The first line in “Mother the Hardest to Describe” by Bai Lianchum: “The earth is indescribable”, is echoed in the speaker’s later reflection that his “Mother” is the “hardest / to describe”. The speaker sketches the richness and cycling of natural systems:
…even a fallen leaf is thickly covered with
Seasons and roads. On a south–facing slope, there are so many
Rivers and diamonds growing, so many roses burning
Years are indescribable: dust flying. In the darkness, even grass roots
Are shining. The wind is blowing hither and thither. One moment
the sea is a city
The next a desert…
This is summed up in the following description of his mother who is “as old as young…as ugly / As beautiful and she is as poor as rich. Her / Hands and feet never stop moving”. As we realise the speaker’s mother is literally in the ground and implicated in its processes – “the only white flower she has bloomed into” – the poem acquires an elegiac poignancy. The mother’s interred body becomes the force behind the trajectory of the planet through the cosmos and the turning of the seasons: “…the earth / The years and the life always moving with her. I am also moving / with her”. The body in the ground doesn’t in fact “stop moving”, it becomes deeply integrated in vigorous, living cycles. Nonetheless, the poem recognises the complexity of grief: “To get closer to her, I bury my body. / For many times, in the face of the only white flower / She has bloomed into, I have finally learnt to hold my tears back / Although my fingers still cannot stop trembling.”
Poems in the collection also explore prescriptions of femininity and masculinity. Whilst Ouyang states in the introduction that “[t]he poetry of Chinese women poets that [he has] encountered is more lyrical than political and that is where their power lies”, adding that “in a woman poet’s hands…we detect a tenderness” – it would be reductive to dismiss the deeply political implications of Lu Ye’s poem “B–Mode Ultrasound Report, Gynecology Department”, and how it delicately unhinges stereotypical associations of “tenderness” with women and their bodies. Given the immense sociocultural pressures associated with, and the policies (worldwide) that seek to exert control over women’s bodies, any work exploring these issues is a political one.
Lu’s poem measures the weight of personal longing as well as external and internalised socio-cultural expectations to bear children, against a body that is unable to match them. In the poem, the speaker’s uterus is her singular defining feature, her “final file”, “the most vital part of a woman”. More than this, responsibility for its ability (or inability) to bear children is subtly transferred to the speaker, indicated by her gynaecology report which is like “the remarks on a student’s performance at school in the old days”, also pointing to the way women are talked down to about their own bodies. Lu destabilises the authority of the cool, “accurate and submissive” figures of the report by musing on how it would sound if it were written in “figurative language”, and goes on to describe her uterus’ shape as “closer to a torpedo / Than an opening magnolia denudata” – the image of the torpedo connoting power, as well as destructive force. Its force, ultimately, is turned in upon the speaker, as “this church of love” has become the “ruins of love”. The hyperbolic metaphor of her uterus as “this other heart” reiterates the value assigned to a woman’s reproductive capability: a person can’t live without a functioning heart, though a woman can happily continue living if she’s unable to have children. At the end, we see the way these pressures and expectations have divorced the speaker from her experience of her own body: “This other heart, an organ the most solitary and empty in the body / Ah, instead of being a house, an old garden, it often feels homeless”.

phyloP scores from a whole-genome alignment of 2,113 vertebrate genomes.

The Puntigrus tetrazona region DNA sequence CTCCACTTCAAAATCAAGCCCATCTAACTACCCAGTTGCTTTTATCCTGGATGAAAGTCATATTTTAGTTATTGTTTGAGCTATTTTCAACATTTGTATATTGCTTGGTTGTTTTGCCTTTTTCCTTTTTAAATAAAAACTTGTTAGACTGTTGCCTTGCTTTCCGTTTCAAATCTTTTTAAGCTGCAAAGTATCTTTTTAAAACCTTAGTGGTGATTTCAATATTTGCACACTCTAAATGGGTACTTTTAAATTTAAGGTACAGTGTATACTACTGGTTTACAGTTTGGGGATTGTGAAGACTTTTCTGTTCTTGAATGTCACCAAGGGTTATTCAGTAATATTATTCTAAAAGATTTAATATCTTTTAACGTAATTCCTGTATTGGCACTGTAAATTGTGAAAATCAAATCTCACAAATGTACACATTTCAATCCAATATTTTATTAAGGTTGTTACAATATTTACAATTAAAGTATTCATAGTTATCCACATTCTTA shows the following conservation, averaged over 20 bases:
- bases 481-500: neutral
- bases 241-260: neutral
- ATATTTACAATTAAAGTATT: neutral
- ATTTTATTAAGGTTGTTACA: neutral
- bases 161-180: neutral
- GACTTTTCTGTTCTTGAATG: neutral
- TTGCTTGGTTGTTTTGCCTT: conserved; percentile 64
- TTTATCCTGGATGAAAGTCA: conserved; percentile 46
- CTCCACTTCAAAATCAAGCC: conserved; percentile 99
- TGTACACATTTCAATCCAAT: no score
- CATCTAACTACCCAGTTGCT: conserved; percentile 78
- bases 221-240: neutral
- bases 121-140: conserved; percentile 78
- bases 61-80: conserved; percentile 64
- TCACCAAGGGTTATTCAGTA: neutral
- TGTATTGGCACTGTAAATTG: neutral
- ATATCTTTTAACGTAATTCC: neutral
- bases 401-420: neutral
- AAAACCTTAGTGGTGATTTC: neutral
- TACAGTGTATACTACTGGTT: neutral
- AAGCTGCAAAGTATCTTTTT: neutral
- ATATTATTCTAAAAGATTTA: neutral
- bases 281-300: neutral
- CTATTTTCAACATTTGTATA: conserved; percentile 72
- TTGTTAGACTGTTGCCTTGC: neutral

It is impossible to do justice to such a diverse collection in so short a space. To quote Afaa Michael Weaver, “Contemporary Chinese poets emerge from centuries of poetry, much of it attuned to the art of living, of observing human and natural circumstance with a singular concision in the language, of bringing eons of meaning to a single lift of a tea cup to the lips” (xii). Interpreting this richness and deftness through the technique of direct translation, Ouyang offers us a collection that at once speaks to and unsettles our familiarities, drawing us into a dialogue with contemporary Chinese voices.
Lupke, Christopher. “Introduction: Towards a Chinese Lyrical Modernity.” Ed. Christopher Lupke. New Perspectives on Contemporary Chinese Poetry. New York: Palgrave MacMillan 2008. 1-8.
Ouyang Yu. Bias: Offensively Chinese/Australian – A Collection of Essays on China and Australia. Kingsbury: Otherland Publishing, 2007.
Weaver, Afaa Michael. “Forward: Muddy Rivers and Canada Geese.” Ed. Christopher Lupke. New Perspectives on Contemporary Chinese Poetry. New York: Palgrave MacMillan 2008. ix-xv.
Yeh, Michelle. “On English Translation of Modern Chinese Poetry: A Critical Survey.” Ed. Eugene Eoyang and Lin Yao-fu. Translating Chinese Literature. Bloomington: Indiana University Press, 1995. 275-291.